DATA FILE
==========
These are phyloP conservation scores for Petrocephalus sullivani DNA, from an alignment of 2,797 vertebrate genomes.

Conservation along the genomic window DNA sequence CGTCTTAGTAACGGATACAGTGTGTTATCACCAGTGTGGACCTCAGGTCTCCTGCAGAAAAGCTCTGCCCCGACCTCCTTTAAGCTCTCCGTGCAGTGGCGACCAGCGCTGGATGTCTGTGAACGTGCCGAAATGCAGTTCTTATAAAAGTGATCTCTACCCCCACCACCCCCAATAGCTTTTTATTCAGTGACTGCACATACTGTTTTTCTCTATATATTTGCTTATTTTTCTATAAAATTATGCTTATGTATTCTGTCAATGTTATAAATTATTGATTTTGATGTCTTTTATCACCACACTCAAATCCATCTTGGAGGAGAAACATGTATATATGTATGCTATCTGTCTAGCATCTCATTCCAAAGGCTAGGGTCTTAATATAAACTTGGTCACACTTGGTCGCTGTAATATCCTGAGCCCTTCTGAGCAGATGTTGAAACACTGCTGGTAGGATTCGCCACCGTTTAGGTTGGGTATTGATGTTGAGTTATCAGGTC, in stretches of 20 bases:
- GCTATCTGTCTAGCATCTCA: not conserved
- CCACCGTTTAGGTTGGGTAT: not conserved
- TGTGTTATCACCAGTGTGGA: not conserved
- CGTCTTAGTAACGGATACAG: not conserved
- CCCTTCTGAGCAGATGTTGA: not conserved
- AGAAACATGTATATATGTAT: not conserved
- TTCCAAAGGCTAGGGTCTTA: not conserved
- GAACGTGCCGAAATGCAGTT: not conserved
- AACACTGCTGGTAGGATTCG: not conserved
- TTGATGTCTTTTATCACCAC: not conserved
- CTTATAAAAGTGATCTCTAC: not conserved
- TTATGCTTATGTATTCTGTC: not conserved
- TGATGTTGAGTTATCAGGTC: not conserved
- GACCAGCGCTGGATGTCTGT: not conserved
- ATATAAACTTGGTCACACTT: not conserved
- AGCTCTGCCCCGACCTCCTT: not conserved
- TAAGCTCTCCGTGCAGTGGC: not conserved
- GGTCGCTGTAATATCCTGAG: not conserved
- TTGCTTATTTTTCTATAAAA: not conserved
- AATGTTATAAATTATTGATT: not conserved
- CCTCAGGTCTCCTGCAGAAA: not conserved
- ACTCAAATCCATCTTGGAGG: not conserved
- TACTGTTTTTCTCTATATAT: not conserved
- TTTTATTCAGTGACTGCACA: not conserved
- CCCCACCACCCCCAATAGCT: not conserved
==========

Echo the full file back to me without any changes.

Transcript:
These are phyloP conservation scores for Petrocephalus sullivani DNA, from an alignment of 2,797 vertebrate genomes.

Conservation along the genomic window DNA sequence CGTCTTAGTAACGGATACAGTGTGTTATCACCAGTGTGGACCTCAGGTCTCCTGCAGAAAAGCTCTGCCCCGACCTCCTTTAAGCTCTCCGTGCAGTGGCGACCAGCGCTGGATGTCTGTGAACGTGCCGAAATGCAGTTCTTATAAAAGTGATCTCTACCCCCACCACCCCCAATAGCTTTTTATTCAGTGACTGCACATACTGTTTTTCTCTATATATTTGCTTATTTTTCTATAAAATTATGCTTATGTATTCTGTCAATGTTATAAATTATTGATTTTGATGTCTTTTATCACCACACTCAAATCCATCTTGGAGGAGAAACATGTATATATGTATGCTATCTGTCTAGCATCTCATTCCAAAGGCTAGGGTCTTAATATAAACTTGGTCACACTTGGTCGCTGTAATATCCTGAGCCCTTCTGAGCAGATGTTGAAACACTGCTGGTAGGATTCGCCACCGTTTAGGTTGGGTATTGATGTTGAGTTATCAGGTC, in stretches of 20 bases:
- GCTATCTGTCTAGCATCTCA: not conserved
- CCACCGTTTAGGTTGGGTAT: not conserved
- TGTGTTATCACCAGTGTGGA: not conserved
- CGTCTTAGTAACGGATACAG: not conserved
- CCCTTCTGAGCAGATGTTGA: not conserved
- AGAAACATGTATATATGTAT: not conserved
- TTCCAAAGGCTAGGGTCTTA: not conserved
- GAACGTGCCGAAATGCAGTT: not conserved
- AACACTGCTGGTAGGATTCG: not conserved
- TTGATGTCTTTTATCACCAC: not conserved
- CTTATAAAAGTGATCTCTAC: not conserved
- TTATGCTTATGTATTCTGTC: not conserved
- TGATGTTGAGTTATCAGGTC: not conserved
- GACCAGCGCTGGATGTCTGT: not conserved
- ATATAAACTTGGTCACACTT: not conserved
- AGCTCTGCCCCGACCTCCTT: not conserved
- TAAGCTCTCCGTGCAGTGGC: not conserved
- GGTCGCTGTAATATCCTGAG: not conserved
- TTGCTTATTTTTCTATAAAA: not conserved
- AATGTTATAAATTATTGATT: not conserved
- CCTCAGGTCTCCTGCAGAAA: not conserved
- ACTCAAATCCATCTTGGAGG: not conserved
- TACTGTTTTTCTCTATATAT: not conserved
- TTTTATTCAGTGACTGCACA: not conserved
- CCCCACCACCCCCAATAGCT: not conserved